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Historical Introduction

Cuban president Fidel Castro applauded by Soviet leaders at the 1976 Congress of the Communist Party of the Soviet Union in Moscow in February. Moscow, USSR 1976.

Before Communism, Cuba ranked among the most developed Latin American countries, with living standards exceeding those of many European countries. Forty years of Communist dictatorship have now led the country to the verge of collapse.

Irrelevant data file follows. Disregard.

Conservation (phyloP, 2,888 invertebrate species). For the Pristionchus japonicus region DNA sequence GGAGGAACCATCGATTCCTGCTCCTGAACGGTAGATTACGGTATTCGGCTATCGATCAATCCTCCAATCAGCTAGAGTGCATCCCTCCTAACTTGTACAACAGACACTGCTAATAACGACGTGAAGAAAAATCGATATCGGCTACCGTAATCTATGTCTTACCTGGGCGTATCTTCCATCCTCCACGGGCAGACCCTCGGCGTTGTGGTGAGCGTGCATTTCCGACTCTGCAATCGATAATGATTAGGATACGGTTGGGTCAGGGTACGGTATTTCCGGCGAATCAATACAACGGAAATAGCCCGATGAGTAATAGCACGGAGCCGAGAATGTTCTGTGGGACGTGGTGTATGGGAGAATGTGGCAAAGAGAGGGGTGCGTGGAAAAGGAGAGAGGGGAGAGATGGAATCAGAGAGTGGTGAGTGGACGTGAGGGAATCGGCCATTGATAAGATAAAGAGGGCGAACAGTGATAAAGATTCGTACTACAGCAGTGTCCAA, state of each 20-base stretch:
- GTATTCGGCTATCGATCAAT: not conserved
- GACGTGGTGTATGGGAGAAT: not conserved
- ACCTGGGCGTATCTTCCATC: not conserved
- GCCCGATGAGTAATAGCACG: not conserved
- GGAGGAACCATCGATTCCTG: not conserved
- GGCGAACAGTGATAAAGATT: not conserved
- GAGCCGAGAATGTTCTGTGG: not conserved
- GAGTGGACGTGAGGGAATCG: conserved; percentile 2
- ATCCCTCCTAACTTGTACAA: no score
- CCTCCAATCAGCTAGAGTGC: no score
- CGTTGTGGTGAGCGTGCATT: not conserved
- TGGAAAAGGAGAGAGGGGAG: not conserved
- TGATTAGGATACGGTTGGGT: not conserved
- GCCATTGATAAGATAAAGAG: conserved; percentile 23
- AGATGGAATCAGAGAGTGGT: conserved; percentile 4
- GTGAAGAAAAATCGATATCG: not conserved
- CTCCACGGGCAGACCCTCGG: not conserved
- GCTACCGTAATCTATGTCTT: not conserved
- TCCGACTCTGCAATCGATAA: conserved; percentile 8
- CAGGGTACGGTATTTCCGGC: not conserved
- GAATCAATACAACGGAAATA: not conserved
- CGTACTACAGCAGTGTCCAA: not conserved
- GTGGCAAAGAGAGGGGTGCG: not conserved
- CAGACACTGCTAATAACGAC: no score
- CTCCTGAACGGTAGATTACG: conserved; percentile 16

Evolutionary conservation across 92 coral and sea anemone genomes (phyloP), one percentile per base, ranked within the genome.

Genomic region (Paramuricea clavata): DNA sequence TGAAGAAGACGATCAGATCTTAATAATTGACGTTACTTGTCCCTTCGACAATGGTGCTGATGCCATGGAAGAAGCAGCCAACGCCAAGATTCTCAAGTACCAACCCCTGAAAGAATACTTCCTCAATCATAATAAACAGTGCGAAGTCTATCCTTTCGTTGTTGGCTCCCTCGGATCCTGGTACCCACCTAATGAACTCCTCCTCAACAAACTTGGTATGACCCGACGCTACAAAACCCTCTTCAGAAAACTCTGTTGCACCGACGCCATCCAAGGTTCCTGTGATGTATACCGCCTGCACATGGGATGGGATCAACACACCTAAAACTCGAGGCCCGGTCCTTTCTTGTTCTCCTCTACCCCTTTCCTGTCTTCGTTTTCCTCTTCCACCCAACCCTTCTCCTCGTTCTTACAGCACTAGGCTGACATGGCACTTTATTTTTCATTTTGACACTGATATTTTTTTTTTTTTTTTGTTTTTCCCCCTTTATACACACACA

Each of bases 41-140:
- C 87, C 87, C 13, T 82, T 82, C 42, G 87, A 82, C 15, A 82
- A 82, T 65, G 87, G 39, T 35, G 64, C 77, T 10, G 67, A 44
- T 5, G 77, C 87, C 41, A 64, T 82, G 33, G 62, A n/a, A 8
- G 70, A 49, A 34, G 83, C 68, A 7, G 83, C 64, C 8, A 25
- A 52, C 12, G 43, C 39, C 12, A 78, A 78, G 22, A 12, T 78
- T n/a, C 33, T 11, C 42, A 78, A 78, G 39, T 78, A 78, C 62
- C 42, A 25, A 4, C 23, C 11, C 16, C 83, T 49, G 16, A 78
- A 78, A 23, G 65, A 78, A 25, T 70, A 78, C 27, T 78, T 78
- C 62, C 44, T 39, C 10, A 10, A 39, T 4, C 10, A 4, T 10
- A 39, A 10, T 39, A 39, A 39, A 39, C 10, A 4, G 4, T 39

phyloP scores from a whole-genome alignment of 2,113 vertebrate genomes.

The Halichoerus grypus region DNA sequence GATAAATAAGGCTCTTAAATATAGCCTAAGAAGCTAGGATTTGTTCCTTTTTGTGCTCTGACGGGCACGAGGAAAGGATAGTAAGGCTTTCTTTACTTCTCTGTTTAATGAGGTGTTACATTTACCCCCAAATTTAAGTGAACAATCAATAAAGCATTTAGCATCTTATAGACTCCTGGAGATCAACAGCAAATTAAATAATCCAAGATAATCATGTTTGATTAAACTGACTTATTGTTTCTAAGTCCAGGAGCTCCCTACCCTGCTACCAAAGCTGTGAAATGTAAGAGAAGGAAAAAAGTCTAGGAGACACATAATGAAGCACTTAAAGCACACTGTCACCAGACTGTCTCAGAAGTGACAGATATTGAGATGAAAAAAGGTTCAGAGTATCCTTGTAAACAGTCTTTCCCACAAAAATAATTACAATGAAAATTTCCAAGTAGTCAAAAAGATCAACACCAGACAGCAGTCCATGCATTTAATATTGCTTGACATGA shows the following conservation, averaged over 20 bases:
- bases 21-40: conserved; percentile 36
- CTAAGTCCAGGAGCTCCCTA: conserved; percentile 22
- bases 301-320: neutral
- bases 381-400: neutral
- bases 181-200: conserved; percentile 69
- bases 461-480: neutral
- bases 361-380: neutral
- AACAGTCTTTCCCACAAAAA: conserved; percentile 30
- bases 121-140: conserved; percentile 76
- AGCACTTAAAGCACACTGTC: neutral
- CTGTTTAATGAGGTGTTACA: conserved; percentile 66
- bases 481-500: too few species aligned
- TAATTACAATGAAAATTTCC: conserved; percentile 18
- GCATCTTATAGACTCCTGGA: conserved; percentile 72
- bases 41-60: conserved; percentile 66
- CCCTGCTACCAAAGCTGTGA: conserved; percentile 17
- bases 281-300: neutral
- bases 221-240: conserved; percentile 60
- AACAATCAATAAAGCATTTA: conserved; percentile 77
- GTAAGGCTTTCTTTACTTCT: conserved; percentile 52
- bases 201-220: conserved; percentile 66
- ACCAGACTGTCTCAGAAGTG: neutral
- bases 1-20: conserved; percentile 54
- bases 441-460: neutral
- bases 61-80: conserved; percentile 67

A Communist system was gradually imposed on Cuba after a revolution against unpopular dictator Fulgencio Batista was taken over by Fidel Castro, Ernesto Guevara and other guerrillas-turned-Communists. Democracy was terminated as the new rulers adopted a one-party system, suspended civil liberties and put a strong pressure on the Church. Economy was nationalized and the society militarized. To eradicate and prevent any anti-Communist resistance, the rulers launched a wave of terror. According to the „Black Book of Communism“, death squads had shot at least 14.000 Cubans by 1970’s; in all, more than 100.000 have died or been killed as a result of the revolution. In 1960, Cuba established its first GULAG-style concentration camps. By 1961, some 300.000 of the island’s 6,4 million inhabitants were detained in the camps. This and other acts of Communist terror prompted mass exodus. More than half a million people fled the country in just five years and the total number of refugees and exiles now exceeds two million. Cuba remains among the handful of officially Communist states, although inevitable change is high on the local agenda.